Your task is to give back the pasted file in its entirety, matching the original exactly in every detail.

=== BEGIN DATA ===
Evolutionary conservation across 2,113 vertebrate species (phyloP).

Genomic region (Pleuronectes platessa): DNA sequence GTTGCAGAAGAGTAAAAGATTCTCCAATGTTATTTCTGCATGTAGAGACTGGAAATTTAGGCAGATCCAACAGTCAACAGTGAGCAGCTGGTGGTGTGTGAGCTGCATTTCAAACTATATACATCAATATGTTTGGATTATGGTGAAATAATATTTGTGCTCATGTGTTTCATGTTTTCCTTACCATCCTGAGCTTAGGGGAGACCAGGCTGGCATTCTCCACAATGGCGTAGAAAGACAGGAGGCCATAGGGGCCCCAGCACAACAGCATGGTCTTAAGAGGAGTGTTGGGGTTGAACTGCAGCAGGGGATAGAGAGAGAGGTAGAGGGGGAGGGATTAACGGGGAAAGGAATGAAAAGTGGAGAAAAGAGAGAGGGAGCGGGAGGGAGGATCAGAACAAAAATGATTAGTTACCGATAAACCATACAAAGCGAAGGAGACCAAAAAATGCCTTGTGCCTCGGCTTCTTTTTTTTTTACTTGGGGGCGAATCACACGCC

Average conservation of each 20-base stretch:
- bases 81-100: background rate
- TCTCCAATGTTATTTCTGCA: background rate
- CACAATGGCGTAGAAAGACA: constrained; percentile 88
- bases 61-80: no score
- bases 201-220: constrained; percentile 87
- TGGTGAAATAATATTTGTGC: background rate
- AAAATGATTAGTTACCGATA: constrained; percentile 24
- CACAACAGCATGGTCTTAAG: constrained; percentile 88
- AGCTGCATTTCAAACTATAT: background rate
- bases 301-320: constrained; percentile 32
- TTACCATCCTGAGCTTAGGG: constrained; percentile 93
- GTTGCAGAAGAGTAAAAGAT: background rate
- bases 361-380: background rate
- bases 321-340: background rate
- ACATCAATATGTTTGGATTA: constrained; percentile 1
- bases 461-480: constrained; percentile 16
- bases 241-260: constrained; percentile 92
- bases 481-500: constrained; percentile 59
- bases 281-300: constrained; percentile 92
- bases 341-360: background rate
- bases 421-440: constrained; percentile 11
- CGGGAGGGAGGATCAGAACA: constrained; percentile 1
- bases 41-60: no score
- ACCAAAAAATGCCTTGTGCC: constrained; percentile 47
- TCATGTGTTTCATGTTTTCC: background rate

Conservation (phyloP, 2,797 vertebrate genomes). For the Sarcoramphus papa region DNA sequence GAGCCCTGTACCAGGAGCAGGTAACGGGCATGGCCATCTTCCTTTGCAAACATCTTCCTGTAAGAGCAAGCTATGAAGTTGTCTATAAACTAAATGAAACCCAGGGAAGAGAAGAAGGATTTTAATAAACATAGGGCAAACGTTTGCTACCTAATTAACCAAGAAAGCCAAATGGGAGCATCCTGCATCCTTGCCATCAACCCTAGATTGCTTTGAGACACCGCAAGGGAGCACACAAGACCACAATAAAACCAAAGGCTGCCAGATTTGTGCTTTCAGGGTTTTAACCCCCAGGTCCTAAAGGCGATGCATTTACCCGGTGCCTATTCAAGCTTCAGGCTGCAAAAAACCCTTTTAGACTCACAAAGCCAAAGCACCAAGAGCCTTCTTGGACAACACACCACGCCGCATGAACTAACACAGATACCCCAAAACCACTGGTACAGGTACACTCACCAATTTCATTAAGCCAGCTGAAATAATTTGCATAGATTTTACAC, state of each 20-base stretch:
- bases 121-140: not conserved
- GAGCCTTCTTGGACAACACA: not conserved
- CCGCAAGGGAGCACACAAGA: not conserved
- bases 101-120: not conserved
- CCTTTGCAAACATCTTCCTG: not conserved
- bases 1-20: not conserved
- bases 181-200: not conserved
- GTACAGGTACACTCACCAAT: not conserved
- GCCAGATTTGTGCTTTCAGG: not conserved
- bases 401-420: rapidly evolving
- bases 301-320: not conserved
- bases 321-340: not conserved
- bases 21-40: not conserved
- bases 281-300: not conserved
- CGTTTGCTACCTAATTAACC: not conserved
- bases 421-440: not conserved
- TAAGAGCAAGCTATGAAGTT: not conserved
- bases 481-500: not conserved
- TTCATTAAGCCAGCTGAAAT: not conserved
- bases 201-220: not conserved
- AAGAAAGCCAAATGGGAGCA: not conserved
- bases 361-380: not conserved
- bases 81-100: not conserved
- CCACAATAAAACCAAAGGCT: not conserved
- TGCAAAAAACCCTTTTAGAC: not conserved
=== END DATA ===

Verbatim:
Evolutionary conservation across 2,113 vertebrate species (phyloP).

Genomic region (Pleuronectes platessa): DNA sequence GTTGCAGAAGAGTAAAAGATTCTCCAATGTTATTTCTGCATGTAGAGACTGGAAATTTAGGCAGATCCAACAGTCAACAGTGAGCAGCTGGTGGTGTGTGAGCTGCATTTCAAACTATATACATCAATATGTTTGGATTATGGTGAAATAATATTTGTGCTCATGTGTTTCATGTTTTCCTTACCATCCTGAGCTTAGGGGAGACCAGGCTGGCATTCTCCACAATGGCGTAGAAAGACAGGAGGCCATAGGGGCCCCAGCACAACAGCATGGTCTTAAGAGGAGTGTTGGGGTTGAACTGCAGCAGGGGATAGAGAGAGAGGTAGAGGGGGAGGGATTAACGGGGAAAGGAATGAAAAGTGGAGAAAAGAGAGAGGGAGCGGGAGGGAGGATCAGAACAAAAATGATTAGTTACCGATAAACCATACAAAGCGAAGGAGACCAAAAAATGCCTTGTGCCTCGGCTTCTTTTTTTTTTACTTGGGGGCGAATCACACGCC

Average conservation of each 20-base stretch:
- bases 81-100: background rate
- TCTCCAATGTTATTTCTGCA: background rate
- CACAATGGCGTAGAAAGACA: constrained; percentile 88
- bases 61-80: no score
- bases 201-220: constrained; percentile 87
- TGGTGAAATAATATTTGTGC: background rate
- AAAATGATTAGTTACCGATA: constrained; percentile 24
- CACAACAGCATGGTCTTAAG: constrained; percentile 88
- AGCTGCATTTCAAACTATAT: background rate
- bases 301-320: constrained; percentile 32
- TTACCATCCTGAGCTTAGGG: constrained; percentile 93
- GTTGCAGAAGAGTAAAAGAT: background rate
- bases 361-380: background rate
- bases 321-340: background rate
- ACATCAATATGTTTGGATTA: constrained; percentile 1
- bases 461-480: constrained; percentile 16
- bases 241-260: constrained; percentile 92
- bases 481-500: constrained; percentile 59
- bases 281-300: constrained; percentile 92
- bases 341-360: background rate
- bases 421-440: constrained; percentile 11
- CGGGAGGGAGGATCAGAACA: constrained; percentile 1
- bases 41-60: no score
- ACCAAAAAATGCCTTGTGCC: constrained; percentile 47
- TCATGTGTTTCATGTTTTCC: background rate

Conservation (phyloP, 2,797 vertebrate genomes). For the Sarcoramphus papa region DNA sequence GAGCCCTGTACCAGGAGCAGGTAACGGGCATGGCCATCTTCCTTTGCAAACATCTTCCTGTAAGAGCAAGCTATGAAGTTGTCTATAAACTAAATGAAACCCAGGGAAGAGAAGAAGGATTTTAATAAACATAGGGCAAACGTTTGCTACCTAATTAACCAAGAAAGCCAAATGGGAGCATCCTGCATCCTTGCCATCAACCCTAGATTGCTTTGAGACACCGCAAGGGAGCACACAAGACCACAATAAAACCAAAGGCTGCCAGATTTGTGCTTTCAGGGTTTTAACCCCCAGGTCCTAAAGGCGATGCATTTACCCGGTGCCTATTCAAGCTTCAGGCTGCAAAAAACCCTTTTAGACTCACAAAGCCAAAGCACCAAGAGCCTTCTTGGACAACACACCACGCCGCATGAACTAACACAGATACCCCAAAACCACTGGTACAGGTACACTCACCAATTTCATTAAGCCAGCTGAAATAATTTGCATAGATTTTACAC, state of each 20-base stretch:
- bases 121-140: not conserved
- GAGCCTTCTTGGACAACACA: not conserved
- CCGCAAGGGAGCACACAAGA: not conserved
- bases 101-120: not conserved
- CCTTTGCAAACATCTTCCTG: not conserved
- bases 1-20: not conserved
- bases 181-200: not conserved
- GTACAGGTACACTCACCAAT: not conserved
- GCCAGATTTGTGCTTTCAGG: not conserved
- bases 401-420: rapidly evolving
- bases 301-320: not conserved
- bases 321-340: not conserved
- bases 21-40: not conserved
- bases 281-300: not conserved
- CGTTTGCTACCTAATTAACC: not conserved
- bases 421-440: not conserved
- TAAGAGCAAGCTATGAAGTT: not conserved
- bases 481-500: not conserved
- TTCATTAAGCCAGCTGAAAT: not conserved
- bases 201-220: not conserved
- AAGAAAGCCAAATGGGAGCA: not conserved
- bases 361-380: not conserved
- bases 81-100: not conserved
- CCACAATAAAACCAAAGGCT: not conserved
- TGCAAAAAACCCTTTTAGAC: not conserved